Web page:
BGND Philosophy of Religion Conference
San Antonio, TX
November 8-10, 2012
See the conference schedule.
Kyla Ebels-Duggan (Northwestern), "Kant on Morality, Religion, and Purpose in Life"
Commentator: Jill Graper Hernandez (UT-San Antonio)
Abstract: Kant rejects all of the standard accounts of the dependence of morality on religious claims or commitment. He nevertheless thinks that morality “leads to” religion. I defend an account of this “leading to” relationship, arguing that it is the result of his struggle to characterize the normative import of happiness.
Laura W. Ekstrom (William & Mary), "The Cost of Freedom"
Commentator: Dan Bonevac (Texas)
Abstract: If it is true that contemporary theistic philosophers tend to be free will libertarians, why is this so? One motivating thought is this: if we were able to choose and to act freely in only a compatibilist sense and not in a libertarian one, then ultimately the responsibility for the miseries of the world would lie with God and not with human beings. Whatever the cogency of the line of reasoning in support of this thought, it raises a legitimate and natural concern: namely, that free will cannot possibly bear the weight it is forced to bear in prominent lines of theistic explanation of the suffering of human beings and other sentient creatures. Given how widespread this concern appears to be, it is surprising how little attention the matter is given in the most prominent developments of the free will defense, for instance, those of Alvin Plantinga and Peter van Inwagen. Free will must, indeed, be of enormous value, if its realization is sufficiently worthy to outweigh the horrendous sufferings in which its misuse results. Yet proponents of free will defenses and theodicies rely on its value as an undefended, or only sparsely defended, premise. ‘Enormous value’ is an understatement. For a story along the lines of the free will defense set out in van Inwagen’s Gifford lectures to be credible, libertarian free will would have to be judged by God to be of such high value that it is worth the cost – the sum of the pain of murder, genocide, assault, bigotry, betrayal, sexual violence including the rape of children, hatred of an intensity that motivates severe brutality, the hoarding of resources that leaves millions of people starving and in anguished need of safe water and medical care, and medical malpractice that kills some patients and leaves others in permanent pain. This paper addresses the question of whether or not libertarian free will can be worth it.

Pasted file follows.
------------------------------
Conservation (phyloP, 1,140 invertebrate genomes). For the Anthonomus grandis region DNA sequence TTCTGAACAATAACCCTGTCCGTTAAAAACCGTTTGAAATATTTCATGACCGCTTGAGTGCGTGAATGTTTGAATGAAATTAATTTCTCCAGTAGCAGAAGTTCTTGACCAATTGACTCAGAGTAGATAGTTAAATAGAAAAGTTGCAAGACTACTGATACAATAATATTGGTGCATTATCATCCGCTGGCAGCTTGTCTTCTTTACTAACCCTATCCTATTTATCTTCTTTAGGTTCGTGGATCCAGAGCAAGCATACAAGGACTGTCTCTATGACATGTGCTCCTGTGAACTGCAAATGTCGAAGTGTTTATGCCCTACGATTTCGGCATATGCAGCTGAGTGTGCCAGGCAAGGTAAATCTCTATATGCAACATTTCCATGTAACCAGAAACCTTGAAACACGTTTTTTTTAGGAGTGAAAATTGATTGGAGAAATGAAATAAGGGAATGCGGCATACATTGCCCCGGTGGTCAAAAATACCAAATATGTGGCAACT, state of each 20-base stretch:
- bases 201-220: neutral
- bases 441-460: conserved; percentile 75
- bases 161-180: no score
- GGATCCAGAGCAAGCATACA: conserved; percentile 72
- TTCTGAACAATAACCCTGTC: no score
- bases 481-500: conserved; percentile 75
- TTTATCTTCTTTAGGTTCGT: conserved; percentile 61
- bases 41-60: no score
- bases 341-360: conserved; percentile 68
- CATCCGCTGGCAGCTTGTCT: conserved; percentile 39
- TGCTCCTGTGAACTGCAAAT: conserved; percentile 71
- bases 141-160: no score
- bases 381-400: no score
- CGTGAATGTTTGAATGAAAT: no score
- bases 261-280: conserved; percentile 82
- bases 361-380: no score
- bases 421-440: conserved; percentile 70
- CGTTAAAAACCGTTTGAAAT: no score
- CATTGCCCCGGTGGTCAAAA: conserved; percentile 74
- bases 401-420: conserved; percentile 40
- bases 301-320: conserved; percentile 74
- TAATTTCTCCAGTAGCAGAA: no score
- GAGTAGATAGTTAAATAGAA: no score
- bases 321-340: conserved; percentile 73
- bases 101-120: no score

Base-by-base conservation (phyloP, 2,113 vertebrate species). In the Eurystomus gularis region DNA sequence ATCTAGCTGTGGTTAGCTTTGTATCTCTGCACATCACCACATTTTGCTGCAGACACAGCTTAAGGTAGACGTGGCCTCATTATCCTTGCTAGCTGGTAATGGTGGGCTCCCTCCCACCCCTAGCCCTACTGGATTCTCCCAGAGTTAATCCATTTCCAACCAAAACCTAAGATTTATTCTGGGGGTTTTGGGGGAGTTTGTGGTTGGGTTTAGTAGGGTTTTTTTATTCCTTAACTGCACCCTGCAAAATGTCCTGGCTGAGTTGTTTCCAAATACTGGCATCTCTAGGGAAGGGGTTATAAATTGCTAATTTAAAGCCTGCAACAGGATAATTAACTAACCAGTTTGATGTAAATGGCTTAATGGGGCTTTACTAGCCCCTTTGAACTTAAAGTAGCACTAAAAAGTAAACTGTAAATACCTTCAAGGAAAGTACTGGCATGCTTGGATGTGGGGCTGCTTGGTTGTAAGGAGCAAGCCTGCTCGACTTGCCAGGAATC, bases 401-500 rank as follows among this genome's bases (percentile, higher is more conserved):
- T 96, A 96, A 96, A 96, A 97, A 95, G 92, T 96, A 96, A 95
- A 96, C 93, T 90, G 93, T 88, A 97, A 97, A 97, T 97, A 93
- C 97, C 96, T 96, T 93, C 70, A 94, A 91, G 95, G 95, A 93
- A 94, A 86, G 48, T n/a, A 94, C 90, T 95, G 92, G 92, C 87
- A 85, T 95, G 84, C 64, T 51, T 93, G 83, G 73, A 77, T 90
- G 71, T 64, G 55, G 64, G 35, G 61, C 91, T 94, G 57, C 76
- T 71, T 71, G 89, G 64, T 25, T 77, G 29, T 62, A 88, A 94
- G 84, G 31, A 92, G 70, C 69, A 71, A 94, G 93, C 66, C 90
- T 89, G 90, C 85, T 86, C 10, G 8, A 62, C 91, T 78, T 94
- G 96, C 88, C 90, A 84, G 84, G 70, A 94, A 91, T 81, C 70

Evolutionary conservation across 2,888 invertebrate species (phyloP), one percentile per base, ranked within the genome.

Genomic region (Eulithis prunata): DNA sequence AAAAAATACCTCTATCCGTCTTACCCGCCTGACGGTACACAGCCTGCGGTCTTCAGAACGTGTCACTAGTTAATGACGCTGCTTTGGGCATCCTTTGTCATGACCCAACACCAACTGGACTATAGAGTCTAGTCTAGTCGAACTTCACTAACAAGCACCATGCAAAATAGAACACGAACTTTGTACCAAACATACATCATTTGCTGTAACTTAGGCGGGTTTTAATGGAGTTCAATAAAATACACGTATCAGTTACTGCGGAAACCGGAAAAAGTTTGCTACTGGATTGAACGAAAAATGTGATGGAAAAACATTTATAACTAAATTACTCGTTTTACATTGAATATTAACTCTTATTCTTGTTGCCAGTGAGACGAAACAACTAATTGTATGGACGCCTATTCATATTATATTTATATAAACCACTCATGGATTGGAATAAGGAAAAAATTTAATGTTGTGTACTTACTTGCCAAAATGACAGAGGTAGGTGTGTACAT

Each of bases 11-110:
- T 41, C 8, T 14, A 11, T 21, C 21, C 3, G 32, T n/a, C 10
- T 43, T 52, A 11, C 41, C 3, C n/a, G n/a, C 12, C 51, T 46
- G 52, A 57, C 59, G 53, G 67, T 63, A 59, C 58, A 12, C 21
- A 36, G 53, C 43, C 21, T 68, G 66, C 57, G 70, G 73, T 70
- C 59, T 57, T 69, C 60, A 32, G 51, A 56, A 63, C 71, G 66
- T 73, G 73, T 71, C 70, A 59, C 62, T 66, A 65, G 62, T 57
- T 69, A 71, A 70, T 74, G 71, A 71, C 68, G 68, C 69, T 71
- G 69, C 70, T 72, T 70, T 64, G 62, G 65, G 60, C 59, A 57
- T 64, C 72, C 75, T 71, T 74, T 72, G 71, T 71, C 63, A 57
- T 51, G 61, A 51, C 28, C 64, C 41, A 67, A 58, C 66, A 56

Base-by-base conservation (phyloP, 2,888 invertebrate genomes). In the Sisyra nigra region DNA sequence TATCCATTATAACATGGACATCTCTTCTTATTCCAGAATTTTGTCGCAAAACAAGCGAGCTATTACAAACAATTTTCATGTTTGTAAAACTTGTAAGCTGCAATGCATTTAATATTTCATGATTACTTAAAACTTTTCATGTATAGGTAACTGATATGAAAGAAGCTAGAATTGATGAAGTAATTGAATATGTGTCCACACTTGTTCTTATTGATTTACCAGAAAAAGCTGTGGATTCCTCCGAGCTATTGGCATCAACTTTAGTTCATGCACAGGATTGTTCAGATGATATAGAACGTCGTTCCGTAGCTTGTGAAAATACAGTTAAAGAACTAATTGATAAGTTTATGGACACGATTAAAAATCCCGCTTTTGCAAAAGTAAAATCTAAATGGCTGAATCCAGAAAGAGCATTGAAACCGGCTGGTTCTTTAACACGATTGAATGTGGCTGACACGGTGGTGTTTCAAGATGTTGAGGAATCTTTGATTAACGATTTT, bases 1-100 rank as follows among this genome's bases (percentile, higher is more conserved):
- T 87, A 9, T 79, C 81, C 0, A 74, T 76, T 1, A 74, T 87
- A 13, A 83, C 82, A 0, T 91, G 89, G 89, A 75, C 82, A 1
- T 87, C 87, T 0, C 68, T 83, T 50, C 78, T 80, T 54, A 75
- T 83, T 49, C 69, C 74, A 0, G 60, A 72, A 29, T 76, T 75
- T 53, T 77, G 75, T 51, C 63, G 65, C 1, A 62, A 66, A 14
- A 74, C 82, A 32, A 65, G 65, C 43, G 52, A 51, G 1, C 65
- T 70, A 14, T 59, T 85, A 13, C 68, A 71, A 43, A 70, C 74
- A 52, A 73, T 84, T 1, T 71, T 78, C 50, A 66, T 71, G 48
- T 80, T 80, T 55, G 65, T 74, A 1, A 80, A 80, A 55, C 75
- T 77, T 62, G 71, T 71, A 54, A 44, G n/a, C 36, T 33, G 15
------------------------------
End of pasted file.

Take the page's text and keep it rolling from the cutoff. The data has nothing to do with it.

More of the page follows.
Steve Evans (Baylor), "Paradoxicality as a Criterion of an Authentic Revelation"
Commentator: Christian Miller (Wake Forest)